Skip to Main Content
News & Events: Client Advisories

Employers at Risk of Criminal and Civil Liability for "Wage-Fixing" and "No Poach" Agreements

1.4.22

Executive Summary 

On November 30, 2021, a federal court in Texas refused to dismiss the U.S. Department of Justice’s (“DOJ”) very first criminal case concerning an alleged wage-fixing agreement, rejecting the defendants’ argument that there is no legal precedent to support the criminal prosecution of such activity. In that case, the DOJ accused a former owner of a physical therapist staffing company and an ex-director of the company, of violating the federal antitrust laws through a scheme to fix the wages paid to physical therapists in the Dallas-Ft. Worth area. Defendants argued in their motion to dismiss that the DOJ’s charges violated their constitutional rights because the defendants did not have “fair warning” that the alleged wage-fixing activity could be considered illegal. The court issued an order and opinion denying the motion, finding that the alleged scheme, if proven, would constitute price-fixing, which has long been illegal under the antitrust laws. The defendants are now facing trial, scheduled to commence in April 2022.

As previously reported and as the Texas federal case demonstrates, the DOJ is making good on its warnings to pursue criminal antitrust charges against employers who enter into “wage-fixing” and “no poach” arrangements. Essentially, “wage-fixing” involves agreements made with competitors to fix salary or other terms of compensation, while “no poaching” agreements involve refusing to solicit or hire another company’s employees. As set forth in the “Antitrust Guidance For Human Resource Professionals” published in October 2016 by the DOJ and the U.S. Federal Trade Commission (“FTC”), companies generally are prohibited from entering agreements with competitors concerning employee hiring, compensation or other terms or conditions of employment. On July 9, 2021, President Biden issued an Executive Order that called upon the DOJ and FTC to “enforce the antitrust laws vigorously” including with respect to the employment markets. Criminal antitrust violations carry the potential for corporate fines of $100 million or more and fines and jail time for individual defendants.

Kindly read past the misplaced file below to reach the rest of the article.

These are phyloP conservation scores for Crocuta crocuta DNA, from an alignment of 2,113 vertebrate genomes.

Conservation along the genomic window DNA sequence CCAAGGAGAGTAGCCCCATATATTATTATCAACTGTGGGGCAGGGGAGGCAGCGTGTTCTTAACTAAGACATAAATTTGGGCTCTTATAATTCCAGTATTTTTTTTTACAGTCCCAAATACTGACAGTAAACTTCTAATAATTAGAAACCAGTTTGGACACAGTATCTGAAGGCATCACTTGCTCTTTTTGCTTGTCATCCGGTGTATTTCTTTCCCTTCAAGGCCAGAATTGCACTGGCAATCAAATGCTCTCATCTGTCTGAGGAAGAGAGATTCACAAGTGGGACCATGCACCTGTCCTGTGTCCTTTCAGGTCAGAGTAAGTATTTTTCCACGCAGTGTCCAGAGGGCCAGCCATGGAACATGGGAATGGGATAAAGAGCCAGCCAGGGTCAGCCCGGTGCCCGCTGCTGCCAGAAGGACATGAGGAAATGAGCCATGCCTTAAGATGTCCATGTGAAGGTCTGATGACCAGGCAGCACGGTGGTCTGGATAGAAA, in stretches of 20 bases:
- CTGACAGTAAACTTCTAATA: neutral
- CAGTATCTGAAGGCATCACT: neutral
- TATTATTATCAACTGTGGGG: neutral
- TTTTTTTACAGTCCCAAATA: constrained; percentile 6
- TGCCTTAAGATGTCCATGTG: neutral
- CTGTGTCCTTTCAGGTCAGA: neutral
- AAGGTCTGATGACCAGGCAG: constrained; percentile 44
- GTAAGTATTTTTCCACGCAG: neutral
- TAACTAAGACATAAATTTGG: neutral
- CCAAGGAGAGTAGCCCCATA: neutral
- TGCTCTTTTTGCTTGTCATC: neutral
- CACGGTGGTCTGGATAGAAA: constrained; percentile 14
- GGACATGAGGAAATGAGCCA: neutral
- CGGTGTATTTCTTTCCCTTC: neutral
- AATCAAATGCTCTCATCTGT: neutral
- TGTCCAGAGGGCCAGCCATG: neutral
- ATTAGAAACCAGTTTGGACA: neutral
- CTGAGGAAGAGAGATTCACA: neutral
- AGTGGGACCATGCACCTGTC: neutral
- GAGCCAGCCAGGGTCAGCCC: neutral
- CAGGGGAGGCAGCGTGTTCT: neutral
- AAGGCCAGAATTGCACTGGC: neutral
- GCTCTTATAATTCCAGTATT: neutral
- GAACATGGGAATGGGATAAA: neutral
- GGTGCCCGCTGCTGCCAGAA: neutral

In addition to the wage-fixing case described above, in early 2021, the DOJ brought its first two criminal cases alleging that competitors pursued illegal non-solicitation pacts seeking to suppress competition in the healthcare industry by agreeing not to solicit or hire each other’s employees. The DOJ also brought in 2021 a second criminal wage-fixing case. Defendants in those cases also have argued that there is insufficient precedent to allow such charges to proceed on a criminal basis.  The recent ruling denying defendants’ motion to dismiss in the Texas wage-fixing case may suggest that courts are inclined to allow such charges to proceed to trial. 

In 2021, a putative class action lawsuit also was filed in federal court in Chicago seeking to impose civil liability against the defendants related to the criminal no-poach allegation. Recent civil cases in this area have resulted in hundreds of millions of dollars in settlements. 

With the DOJ’s increased focus in this area in mind, employers should remain very careful in their dealings with competitors concerning hiring and compensation practices given the clear criminal and civil risks involved. While not all non-solicitation arrangements are illegal, if you have doubts about whether communications or agreements with competitors have legal implications or if you just have questions about these recent court decisions and cases you should promptly contact legal counsel to make sure you and your company stay within the law.

©2022 Masuda, Funai, Eifert & Mitchell, Ltd. All rights reserved. This publication should not be construed as legal advice or legal opinion on any specific facts or circumstances. The contents are intended solely for informational purposes and you should not act or rely upon information contained herein without consulting a lawyer for advice. This publication may constitute Advertising Material.